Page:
From a marketing perspective, how was this off-season different from other off-seasons?
We were somewhat unprepared. We were so superstitious about not jinxing ourselves that we chose to not focus on business-related opportunities until after that final out was made. But, immediately we saw unprecedented levels of inbound phone activity for tickets. We saw new prospective corporate sponsors come out of the woodwork and want to be involved with the club. I guess the basic way this has been different from any other off-season is that there really was no off-season. The bridge between 2004 and 2005 was a very short one. I think that that’s a challenge, frankly, for the baseball side of the organization. I know [General Manager and Senior Vice President] Theo Epstein is focused on it. [Manager] Terry Francona is focused on it. How do you celebrate and respect what’s happened? So I think the baseball guys are trying to draw the line between celebrating what took place, but also saying OK, new season. So to a certain degree we’re doing that on the business side as well, taking spring training as sort of the launching pad for ’05, beginning to refer to ’04 in more of a past tense than a present tense.
The Sox were already the most expensive ticket in baseball, and you increased ticket prices over the off-season. What was the response to it from the fans?
I will tell you that the reaction was relatively benign. This year, I believe, 50 percent of our seats went up $2 or less. I think that fans recognize that we have a high cost of doing business, that we’re putting the money back into the team, putting the money back into Fenway Park. And when you can make those two critical components of your Red Sox experience better, I think the fans, with some limitation of course, are willing to pay higher prices to support those efforts.
And certainly it seems that this off-season you could have increased prices a lot more without disaffecting the fan base.
I think that’s right. I appreciate you saying that, because it’s true. We did take a long look at it, and there were some voices who said, maybe we should hit it harder. But, from a business point of view, you can’t overreact, you have to take a longer-term view and make that fit with your strategic plan over a five to ten year period.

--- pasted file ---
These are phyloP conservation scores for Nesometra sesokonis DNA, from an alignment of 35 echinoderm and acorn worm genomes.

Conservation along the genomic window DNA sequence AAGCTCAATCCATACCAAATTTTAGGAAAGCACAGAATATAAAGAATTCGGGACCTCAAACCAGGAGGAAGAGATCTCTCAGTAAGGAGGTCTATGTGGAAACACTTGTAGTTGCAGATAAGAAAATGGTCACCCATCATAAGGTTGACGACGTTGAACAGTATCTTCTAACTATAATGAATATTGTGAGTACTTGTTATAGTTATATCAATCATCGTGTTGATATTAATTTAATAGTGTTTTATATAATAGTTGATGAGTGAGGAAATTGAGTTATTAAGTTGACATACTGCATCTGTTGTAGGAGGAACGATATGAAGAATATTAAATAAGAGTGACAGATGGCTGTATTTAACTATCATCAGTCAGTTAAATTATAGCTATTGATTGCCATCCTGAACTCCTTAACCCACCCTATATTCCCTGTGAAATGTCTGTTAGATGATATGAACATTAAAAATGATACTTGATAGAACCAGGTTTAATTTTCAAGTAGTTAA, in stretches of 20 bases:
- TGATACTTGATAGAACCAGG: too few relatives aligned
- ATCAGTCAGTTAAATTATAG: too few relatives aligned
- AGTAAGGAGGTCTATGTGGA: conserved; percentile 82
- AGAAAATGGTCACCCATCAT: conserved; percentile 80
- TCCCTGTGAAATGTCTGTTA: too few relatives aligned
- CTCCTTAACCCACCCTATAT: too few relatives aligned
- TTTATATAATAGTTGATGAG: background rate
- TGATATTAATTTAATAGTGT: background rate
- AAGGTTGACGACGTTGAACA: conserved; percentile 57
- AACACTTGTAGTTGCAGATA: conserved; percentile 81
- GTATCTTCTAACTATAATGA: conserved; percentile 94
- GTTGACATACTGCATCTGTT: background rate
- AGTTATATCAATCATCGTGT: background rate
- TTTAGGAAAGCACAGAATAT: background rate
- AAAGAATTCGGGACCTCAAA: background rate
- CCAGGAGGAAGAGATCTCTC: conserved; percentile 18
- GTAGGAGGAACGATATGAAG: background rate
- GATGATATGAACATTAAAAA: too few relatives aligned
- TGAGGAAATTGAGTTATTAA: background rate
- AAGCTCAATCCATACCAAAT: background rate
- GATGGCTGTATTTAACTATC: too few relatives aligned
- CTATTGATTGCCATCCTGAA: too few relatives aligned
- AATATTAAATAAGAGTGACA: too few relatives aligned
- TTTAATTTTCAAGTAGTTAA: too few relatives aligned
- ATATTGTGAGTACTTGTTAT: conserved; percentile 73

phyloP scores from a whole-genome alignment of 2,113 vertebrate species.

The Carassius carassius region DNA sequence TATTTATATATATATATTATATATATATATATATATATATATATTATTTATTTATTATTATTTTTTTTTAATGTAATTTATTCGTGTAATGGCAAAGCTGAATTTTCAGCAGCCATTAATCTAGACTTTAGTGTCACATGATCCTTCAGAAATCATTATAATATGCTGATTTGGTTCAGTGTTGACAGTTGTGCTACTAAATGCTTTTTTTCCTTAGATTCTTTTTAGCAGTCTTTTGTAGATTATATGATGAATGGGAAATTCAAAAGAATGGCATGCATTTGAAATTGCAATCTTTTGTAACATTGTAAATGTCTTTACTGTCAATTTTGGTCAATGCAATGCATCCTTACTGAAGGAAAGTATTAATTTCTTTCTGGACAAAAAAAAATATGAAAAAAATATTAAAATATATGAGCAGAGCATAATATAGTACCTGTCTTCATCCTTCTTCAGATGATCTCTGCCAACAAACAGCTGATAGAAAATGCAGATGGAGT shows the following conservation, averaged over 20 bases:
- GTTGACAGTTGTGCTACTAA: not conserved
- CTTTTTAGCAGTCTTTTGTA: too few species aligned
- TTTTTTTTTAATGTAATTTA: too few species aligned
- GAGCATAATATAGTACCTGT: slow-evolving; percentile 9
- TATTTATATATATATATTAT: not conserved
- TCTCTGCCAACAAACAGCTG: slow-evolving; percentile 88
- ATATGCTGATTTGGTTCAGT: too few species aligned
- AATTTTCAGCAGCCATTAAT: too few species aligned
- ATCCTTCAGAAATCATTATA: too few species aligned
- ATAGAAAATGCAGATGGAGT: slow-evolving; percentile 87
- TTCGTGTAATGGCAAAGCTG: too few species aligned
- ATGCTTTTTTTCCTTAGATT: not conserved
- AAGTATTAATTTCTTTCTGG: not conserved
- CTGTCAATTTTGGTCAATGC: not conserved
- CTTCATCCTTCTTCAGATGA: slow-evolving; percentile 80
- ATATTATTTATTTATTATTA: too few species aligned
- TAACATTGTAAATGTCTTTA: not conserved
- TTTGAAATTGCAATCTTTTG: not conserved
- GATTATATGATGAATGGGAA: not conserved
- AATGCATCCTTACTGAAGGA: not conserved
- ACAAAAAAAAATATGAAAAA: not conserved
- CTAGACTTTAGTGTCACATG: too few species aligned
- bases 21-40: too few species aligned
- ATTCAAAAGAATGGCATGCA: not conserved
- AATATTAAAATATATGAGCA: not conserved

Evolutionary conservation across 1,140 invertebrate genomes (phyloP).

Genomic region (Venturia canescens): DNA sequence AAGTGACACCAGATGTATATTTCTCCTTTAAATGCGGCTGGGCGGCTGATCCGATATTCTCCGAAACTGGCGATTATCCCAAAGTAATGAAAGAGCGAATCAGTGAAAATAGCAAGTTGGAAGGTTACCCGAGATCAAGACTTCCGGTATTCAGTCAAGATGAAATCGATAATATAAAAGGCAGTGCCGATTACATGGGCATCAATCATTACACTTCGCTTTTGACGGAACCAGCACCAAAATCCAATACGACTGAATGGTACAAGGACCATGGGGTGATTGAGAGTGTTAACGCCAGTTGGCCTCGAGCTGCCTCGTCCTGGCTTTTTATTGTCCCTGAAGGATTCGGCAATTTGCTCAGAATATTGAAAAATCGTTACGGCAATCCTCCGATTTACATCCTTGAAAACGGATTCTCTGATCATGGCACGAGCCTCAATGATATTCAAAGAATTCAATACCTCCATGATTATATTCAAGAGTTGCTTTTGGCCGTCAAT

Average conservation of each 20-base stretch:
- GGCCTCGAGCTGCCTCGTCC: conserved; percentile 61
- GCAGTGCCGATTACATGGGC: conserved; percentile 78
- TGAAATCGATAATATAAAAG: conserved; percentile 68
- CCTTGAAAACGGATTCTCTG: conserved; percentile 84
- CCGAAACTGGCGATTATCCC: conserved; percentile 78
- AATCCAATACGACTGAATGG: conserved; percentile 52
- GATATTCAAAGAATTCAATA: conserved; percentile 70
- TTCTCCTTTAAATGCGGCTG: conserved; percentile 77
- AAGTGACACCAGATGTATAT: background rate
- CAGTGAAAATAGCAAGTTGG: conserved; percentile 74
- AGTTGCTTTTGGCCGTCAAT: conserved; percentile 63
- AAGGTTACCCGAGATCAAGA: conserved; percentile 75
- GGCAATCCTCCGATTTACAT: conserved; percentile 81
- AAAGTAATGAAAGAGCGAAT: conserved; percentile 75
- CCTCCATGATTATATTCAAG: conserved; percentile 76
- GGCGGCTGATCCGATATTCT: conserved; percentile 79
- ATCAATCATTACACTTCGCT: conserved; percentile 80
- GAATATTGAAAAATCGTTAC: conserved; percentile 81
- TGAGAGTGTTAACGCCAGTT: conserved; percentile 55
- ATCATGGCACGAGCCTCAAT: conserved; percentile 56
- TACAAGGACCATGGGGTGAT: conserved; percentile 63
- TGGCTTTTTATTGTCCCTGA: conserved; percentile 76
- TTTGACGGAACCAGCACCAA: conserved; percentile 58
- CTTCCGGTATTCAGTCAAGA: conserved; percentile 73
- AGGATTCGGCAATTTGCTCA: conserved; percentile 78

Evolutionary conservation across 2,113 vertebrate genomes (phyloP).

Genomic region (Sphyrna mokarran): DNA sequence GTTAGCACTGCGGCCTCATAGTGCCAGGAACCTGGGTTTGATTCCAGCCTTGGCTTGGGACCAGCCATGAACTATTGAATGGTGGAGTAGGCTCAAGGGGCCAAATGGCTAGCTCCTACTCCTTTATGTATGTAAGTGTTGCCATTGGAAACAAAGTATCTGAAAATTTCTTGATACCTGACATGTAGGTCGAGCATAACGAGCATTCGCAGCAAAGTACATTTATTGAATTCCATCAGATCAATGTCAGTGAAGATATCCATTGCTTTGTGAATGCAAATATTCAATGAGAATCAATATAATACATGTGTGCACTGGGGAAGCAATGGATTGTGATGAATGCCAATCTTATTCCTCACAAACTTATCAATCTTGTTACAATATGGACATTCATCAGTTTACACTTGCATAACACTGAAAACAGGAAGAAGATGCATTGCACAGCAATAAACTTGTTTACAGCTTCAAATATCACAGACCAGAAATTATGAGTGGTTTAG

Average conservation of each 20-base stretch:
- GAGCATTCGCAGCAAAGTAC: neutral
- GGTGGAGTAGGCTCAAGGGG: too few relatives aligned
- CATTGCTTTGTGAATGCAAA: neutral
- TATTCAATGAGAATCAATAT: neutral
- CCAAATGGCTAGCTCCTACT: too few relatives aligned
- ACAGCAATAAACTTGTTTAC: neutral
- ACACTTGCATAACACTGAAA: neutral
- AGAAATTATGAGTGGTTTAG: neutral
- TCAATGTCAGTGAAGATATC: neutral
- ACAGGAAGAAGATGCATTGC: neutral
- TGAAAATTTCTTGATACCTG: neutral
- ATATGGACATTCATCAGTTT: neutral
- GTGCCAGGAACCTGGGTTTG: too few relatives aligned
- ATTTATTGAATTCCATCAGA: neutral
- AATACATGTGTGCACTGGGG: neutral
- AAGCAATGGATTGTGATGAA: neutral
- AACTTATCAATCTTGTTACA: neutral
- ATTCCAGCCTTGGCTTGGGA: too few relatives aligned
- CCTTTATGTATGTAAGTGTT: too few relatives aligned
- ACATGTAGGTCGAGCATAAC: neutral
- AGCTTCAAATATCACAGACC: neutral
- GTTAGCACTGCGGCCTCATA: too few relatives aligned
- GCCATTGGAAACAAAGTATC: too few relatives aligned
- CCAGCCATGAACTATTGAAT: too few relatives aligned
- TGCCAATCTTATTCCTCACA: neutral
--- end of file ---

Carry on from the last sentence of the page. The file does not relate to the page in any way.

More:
What did winning the Series do for the Red Sox brand?
This juggernaut that is the Red Sox, from a pure marketing perspective, is trading on an all-time high. With the last two months of last season—I think the team played close to .700 ball—and then the playoffs culminating in the comeback over the Yankees, well, Hollywood couldn’t have written it any better.
How does it feel knowing that you can walk into pretty much any bar in New England and never have to pay for a drink again?
I don’t know, I haven’t taken advantage of that yet. We used to sit around and say before this past year, “Can you imagine what it’s going to be like if we are able to win the World Series here?” And I can tell you now, after it’s happened, it’s been even a bigger sensation than we anticipated. Beginning with the parade. That’s kind of when it hit home for me. I think I was in shock for three days. When you’re standing in front of 3 million people, some of whom are holding up signs that read, “My mom can now rest in peace,” with a picture of the mother who is deceased wearing a Red Sox hat—the emotional cord that this hit was this unique and special.
In a short answer to your question, it feels pretty good.
From CMO magazine (a publication of CXO Media, Inc.), April 2005